Border controls continue to be tightened across the EU as member states scramble to react to a refugee crisis that continues to escalate.
Belgium today (23 February) said it had temporarily reintroduced border controls with France to halt the arrival of migrants from the Calais “Jungle” camp, in a new blow to the EU’s passport-free travel area. “We have informed the European Commission that we will temporarily depart from Schengen rules,” Interior Minister Jan Jambon told a press conference in Brussels, referring to the 26-country borderless zone.
Meanwhile, Athens has expressed its “displeasure” to the EU over tougher border controls by Balkan countries that have left thousands of migrants stranded in Greece, Prime Minister Alexis Tsipras’ office said Tuesday.
In a phone call with his Dutch counterpart Mark Rutte, whose country holds the rotating EU presidency, Tsipras had also complained about being left out of a planned conference in Vienna on Wednesday (24 February) involving countries along the migrant route through the western Balkans.
“Decisions concerning refugee flows must be taken collectively without exclusions,” Tsipras told Rutte according to the statement. With all of Europe searching for solutions to the continent’s greatest migration challenge since World War II, Austria has invited interior and foreign ministers from Albania, Bosnia, Bulgaria, Croatia, Kosovo, Macedonia, Montenegro, Serbia and Slovenia to a conference entitled “Managing Migration Together”.
At a European Council meeting last week, Tsipras had lobbied hard for a pledge from fellow EU peers not to toughen border controls until a migration summit can be held with Turkey in early March. But Austria has imposed a cap on daily asylum requests, and Macedonia, which is not an EU member, on Sunday stopped allowing passage to Afghans and imposed tougher border checks on Syrians and Iraqis, causing a massive backlog in Greece.
Greek police removed migrants from the border, with about 450 of them being loaded onto buses to be taken to reception centres in Athens, joining hundreds more fresh arrivals from outlying Greek islands that arrived on the Greek mainland.
Host of the Wednesday conference on migration, Austria, also lashed out at Germany’s “contradictory” refugee policy after Berlin sharply criticised Vienna’s new daily cap on migrants.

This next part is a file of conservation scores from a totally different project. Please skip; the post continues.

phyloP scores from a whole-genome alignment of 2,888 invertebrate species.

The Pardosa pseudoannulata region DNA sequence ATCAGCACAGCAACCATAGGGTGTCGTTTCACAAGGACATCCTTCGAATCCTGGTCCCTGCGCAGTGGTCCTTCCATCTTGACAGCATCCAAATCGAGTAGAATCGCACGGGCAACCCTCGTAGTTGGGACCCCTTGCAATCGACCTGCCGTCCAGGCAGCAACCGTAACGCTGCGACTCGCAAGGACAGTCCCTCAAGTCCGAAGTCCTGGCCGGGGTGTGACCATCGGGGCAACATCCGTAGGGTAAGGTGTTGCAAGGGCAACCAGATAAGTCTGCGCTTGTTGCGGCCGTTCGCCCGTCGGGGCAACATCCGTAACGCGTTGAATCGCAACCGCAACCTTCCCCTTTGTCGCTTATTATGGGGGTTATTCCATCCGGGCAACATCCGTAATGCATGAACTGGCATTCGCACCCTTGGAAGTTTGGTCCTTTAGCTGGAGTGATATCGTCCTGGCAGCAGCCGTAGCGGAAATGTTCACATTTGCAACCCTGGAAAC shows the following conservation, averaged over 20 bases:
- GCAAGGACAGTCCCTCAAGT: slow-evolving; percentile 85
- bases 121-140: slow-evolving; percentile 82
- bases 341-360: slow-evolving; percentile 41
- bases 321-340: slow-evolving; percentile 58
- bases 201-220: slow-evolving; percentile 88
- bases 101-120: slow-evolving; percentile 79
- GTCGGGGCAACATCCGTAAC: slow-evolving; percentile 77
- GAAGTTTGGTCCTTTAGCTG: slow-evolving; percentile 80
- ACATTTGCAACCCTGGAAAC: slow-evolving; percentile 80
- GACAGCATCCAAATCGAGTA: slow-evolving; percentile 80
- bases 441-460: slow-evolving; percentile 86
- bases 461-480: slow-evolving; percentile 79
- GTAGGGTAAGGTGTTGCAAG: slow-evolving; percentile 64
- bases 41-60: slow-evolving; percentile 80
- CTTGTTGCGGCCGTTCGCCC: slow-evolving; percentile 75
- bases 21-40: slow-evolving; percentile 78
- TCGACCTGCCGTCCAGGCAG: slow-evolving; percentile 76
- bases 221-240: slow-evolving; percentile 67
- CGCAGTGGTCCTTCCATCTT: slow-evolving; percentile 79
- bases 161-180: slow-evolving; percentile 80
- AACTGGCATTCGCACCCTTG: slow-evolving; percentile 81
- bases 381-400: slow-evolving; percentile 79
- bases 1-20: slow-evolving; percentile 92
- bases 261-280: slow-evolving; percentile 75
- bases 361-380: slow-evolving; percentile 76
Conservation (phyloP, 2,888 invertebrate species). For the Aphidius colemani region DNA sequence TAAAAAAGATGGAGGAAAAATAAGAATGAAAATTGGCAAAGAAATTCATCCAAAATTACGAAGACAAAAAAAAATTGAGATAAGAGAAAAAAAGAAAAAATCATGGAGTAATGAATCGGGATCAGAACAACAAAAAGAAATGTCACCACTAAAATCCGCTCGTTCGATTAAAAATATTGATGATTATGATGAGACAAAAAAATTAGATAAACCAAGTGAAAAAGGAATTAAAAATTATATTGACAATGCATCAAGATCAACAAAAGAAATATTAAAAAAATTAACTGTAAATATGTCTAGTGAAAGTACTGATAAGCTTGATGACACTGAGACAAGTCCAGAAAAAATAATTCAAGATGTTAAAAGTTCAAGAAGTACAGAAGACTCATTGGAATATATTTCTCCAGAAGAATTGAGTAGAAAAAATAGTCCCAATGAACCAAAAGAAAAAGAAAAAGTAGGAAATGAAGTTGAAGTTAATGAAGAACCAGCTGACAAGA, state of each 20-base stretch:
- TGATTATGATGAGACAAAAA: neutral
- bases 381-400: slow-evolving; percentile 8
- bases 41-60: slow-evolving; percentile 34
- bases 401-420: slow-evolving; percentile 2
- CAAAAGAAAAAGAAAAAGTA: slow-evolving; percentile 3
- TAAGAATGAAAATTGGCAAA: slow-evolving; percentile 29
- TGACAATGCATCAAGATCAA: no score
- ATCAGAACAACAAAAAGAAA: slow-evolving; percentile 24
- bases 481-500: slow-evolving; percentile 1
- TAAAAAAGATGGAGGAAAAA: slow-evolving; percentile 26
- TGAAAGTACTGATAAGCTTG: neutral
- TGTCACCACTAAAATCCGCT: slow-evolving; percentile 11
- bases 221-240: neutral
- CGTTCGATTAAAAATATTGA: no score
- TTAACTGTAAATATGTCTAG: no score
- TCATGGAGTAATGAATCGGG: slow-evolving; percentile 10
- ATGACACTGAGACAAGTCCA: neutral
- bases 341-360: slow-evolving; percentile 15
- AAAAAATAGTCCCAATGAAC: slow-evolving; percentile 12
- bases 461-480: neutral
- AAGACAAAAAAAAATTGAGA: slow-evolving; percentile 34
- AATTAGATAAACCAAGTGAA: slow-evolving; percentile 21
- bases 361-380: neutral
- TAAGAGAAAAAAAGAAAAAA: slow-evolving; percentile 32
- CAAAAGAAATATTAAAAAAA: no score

“Germany should decide which number is acceptable to it,” Chancellor Werner Faymann told reporters. A statement added that he wished for “respectful treatment of Austria’s political decisions”.
On Sunday (21 February), German Interior Minister Thomas de Maizière said the transit number was too high and that Austria’s “unacceptable” move put “extra weight on Germany’s back”.
Elsewhere in Europe, Czech Prime Minister Bohuslav Sobotka said that if the United Kingdom were to vote to leave the bloc, then his country would have a debate on the issue as well. In a recent poll, 62% of Czechs said that they were unhappy with their country’s EU membership.
Czech eurosceptism is mostly attributed to the current crisis, with many of its citizens opposed to accepting any refugees.
Sobotka’s Central European colleague, Slovak Prime Minister Robert Fico, said on Monday (22 February) that his government was prepared to erect mobile barriers on its borders with Austria and Hungary to direct the flow of migrants he fears will increase soon.
Slovakia has so far seen only a trickle of migrants across its territory on their way from Syria or Afghanistan to Western Europe. It has taken a particularly strong stand against accepting any significant numbers of Muslims who Fico says cannot integrate.
Fico said calls by Slovakia and other central European countries of the Visegrad Four, Hungary, the Czech Republic and Poland, for strict border protection are winning acceptance across the EU as it grapples with the migration crisis and a number of countries cap the numbers they are willing to accept.